After nearly 2 years on the ground, Boeing’s beleaguered 737 Max is set to re-enter service now that the Federal Aviation Administration has deemed the plane safe to fly. This news matches in significance the other big story; that a vaccine for Coronavirus is on the near horizon.
Promising developments dare us to imagine that we may in 2021 return to life something like what we knew it to be in 2019.
Hobbled and moving slowly following a foot injury, I have spent my pre-Thanksgiving days baking and freezing bread and cookies for the upcoming holiday dinner. Over the past few months, Max operators, nursing their own metaphorical injury, have been doing the same sort of pre-prep. They are re-awakening airplanes, moving them out of storage and into maintenance facilities. They have created tentative pilot training programs and started thinking about when and how the Max will fit into their schedules.
In a press release, Boeing explained the Max operators’ general to-do list.
“…installing software enhancements, completing wire separation modifications, conducting pilot training and accomplishing thorough de-preservation activities that will ensure the airplanes are ready for service.”
I know my baked goods will be on the dinner table on November 26th. For the airlines, those deadlines are a moving target.
American Airlines, with all of its 24 Maxs being prepped at its Tulsa maintenance center, notified its pilots in September that their training would begin this month. That was too optimistic so the new date is the first week of December. In a video statement, FAA Administrator Steve Dickson said the regulator still had to “approve the pilot training program for every airline operating the Max.”
American will begin flying the Max just as 2020 fades from view.
“On Dec. 29, we will resume scheduled service with two flights a day — or one round trip from MIA to LGA — through Jan. 4,” the airline said in a statement.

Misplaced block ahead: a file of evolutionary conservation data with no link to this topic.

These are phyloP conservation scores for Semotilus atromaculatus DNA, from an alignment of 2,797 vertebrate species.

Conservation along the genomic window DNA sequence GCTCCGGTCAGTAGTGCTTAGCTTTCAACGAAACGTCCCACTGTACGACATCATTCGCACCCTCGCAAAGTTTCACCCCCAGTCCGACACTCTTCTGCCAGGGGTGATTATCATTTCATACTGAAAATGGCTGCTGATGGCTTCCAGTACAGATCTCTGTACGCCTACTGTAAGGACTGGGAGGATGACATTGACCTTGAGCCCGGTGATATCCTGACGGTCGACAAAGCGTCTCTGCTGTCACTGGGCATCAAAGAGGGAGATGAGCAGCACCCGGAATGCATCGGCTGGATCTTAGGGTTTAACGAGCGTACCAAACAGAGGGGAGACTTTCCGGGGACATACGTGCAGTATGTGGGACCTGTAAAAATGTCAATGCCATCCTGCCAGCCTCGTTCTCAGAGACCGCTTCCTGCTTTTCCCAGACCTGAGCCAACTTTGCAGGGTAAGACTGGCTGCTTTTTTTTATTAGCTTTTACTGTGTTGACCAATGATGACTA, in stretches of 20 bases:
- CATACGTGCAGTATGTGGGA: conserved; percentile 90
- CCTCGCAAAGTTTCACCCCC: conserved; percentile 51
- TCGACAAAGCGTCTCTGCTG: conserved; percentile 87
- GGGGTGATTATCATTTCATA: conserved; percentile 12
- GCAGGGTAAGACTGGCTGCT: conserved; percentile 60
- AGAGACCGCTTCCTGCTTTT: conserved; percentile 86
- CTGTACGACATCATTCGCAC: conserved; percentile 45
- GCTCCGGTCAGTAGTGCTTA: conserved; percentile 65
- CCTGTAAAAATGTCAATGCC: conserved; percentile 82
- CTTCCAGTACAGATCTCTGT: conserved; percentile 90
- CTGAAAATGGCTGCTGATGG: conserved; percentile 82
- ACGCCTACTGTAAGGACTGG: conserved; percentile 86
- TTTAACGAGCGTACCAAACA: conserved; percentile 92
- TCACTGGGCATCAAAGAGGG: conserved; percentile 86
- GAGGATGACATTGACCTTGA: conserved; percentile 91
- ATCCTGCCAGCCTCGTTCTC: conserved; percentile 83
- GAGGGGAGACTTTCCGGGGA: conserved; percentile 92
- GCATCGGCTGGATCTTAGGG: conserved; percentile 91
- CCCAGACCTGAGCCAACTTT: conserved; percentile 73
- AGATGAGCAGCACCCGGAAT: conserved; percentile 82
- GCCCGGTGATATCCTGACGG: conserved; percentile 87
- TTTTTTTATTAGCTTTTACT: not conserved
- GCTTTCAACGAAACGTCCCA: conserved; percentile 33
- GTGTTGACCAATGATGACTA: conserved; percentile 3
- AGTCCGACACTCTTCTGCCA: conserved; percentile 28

United and Southwest, the nation’s only other Max operators, are moving more slowly.
“We expect to start flying the MAX in the first quarter of next year and will share a more specific schedule with our customers and employees soon,” United said. The airline is still seeking approval for its pilot training program.
Southwest Airlines, an all Boeing 737 carrier, has 34 Max airliners in its present fleet, 200 and change on order and according to Bloomberg, is negotiating with Boeing to pick up more than two dozen at a discounted price. It has not revealed its plan for starting Max flights. CEO Gary Kelly said the earliest it will happen is the second quarter of 2021.
The notion that airlines may find bargains at Boeing is not confined to Southwest. Among pilots who work at Delta Air Lines, I am told there are rumors that it may also be shopping for the Max.
In a Wings Club Q&A session today, Delta’s CEO Ed Bastian was vague. “The Max is part of our conversation,” when meeting with Boeing, he said. Bastian was more committal as he praised with a “Hat’s off,” the former Delta executive, now FAA Administrator Dickson. “We’re thrilled to see the Max up and flying.”
Passengers provide their own bit of uncertainty to the Max re-entry. Even after its global safety review, many say they do not trust the Max and will not fly on it. This could explain in part, why Boeing’s begun calling the Max by a new name.
In it’s news announcement, Boeing refers to the Max as “737-8s and 737-9s.” The word “Max” only appears in the headline. Forbes writer Dan Reed suggested this summer that, “Boeing appears to be trying to slide one past the sleeping public.”
That may be but American and United have both committed to making sure passengers know if a flight they selected will be on a Max and promise they will be able to change flights or get a refund if they choose not to fly.
It is unlikely that the FAA would have taken the action it did today without the agreement of aviation regulators in other countries. We know, for example, that the European Aviation Safety Agency wants Max aircraft to implement synthetic airspeed to provide an accuracy check when the plane’s two angle of attack indicators disagree. Dickson alluded to that as a future safety enhancement the FAA would review.
Dominic Gates writes that this issue and others from EASA and Transport Canada will be addressed by Boeing at some future date. It is further proof that the two 737 Max disasters have challenged the FAA’s previous near-unilateral authority by which it would certify and other nations would find that sufficient. That means it’s a new day for Boeing and other airplane manufacturers too. That may not be something they’re celebrating in the C-suite.
Nevertheless, with a prized airplane poised once again for takeoff and the promise that coronavirus may soon meet its pharmaceutical match, freeing people to travel by air once again, a cheery mood prevails.
Author of The New York Times bestseller, The Crash Detectives, I am also a journalist, public speaker and broadcaster specializing in aviation and travel.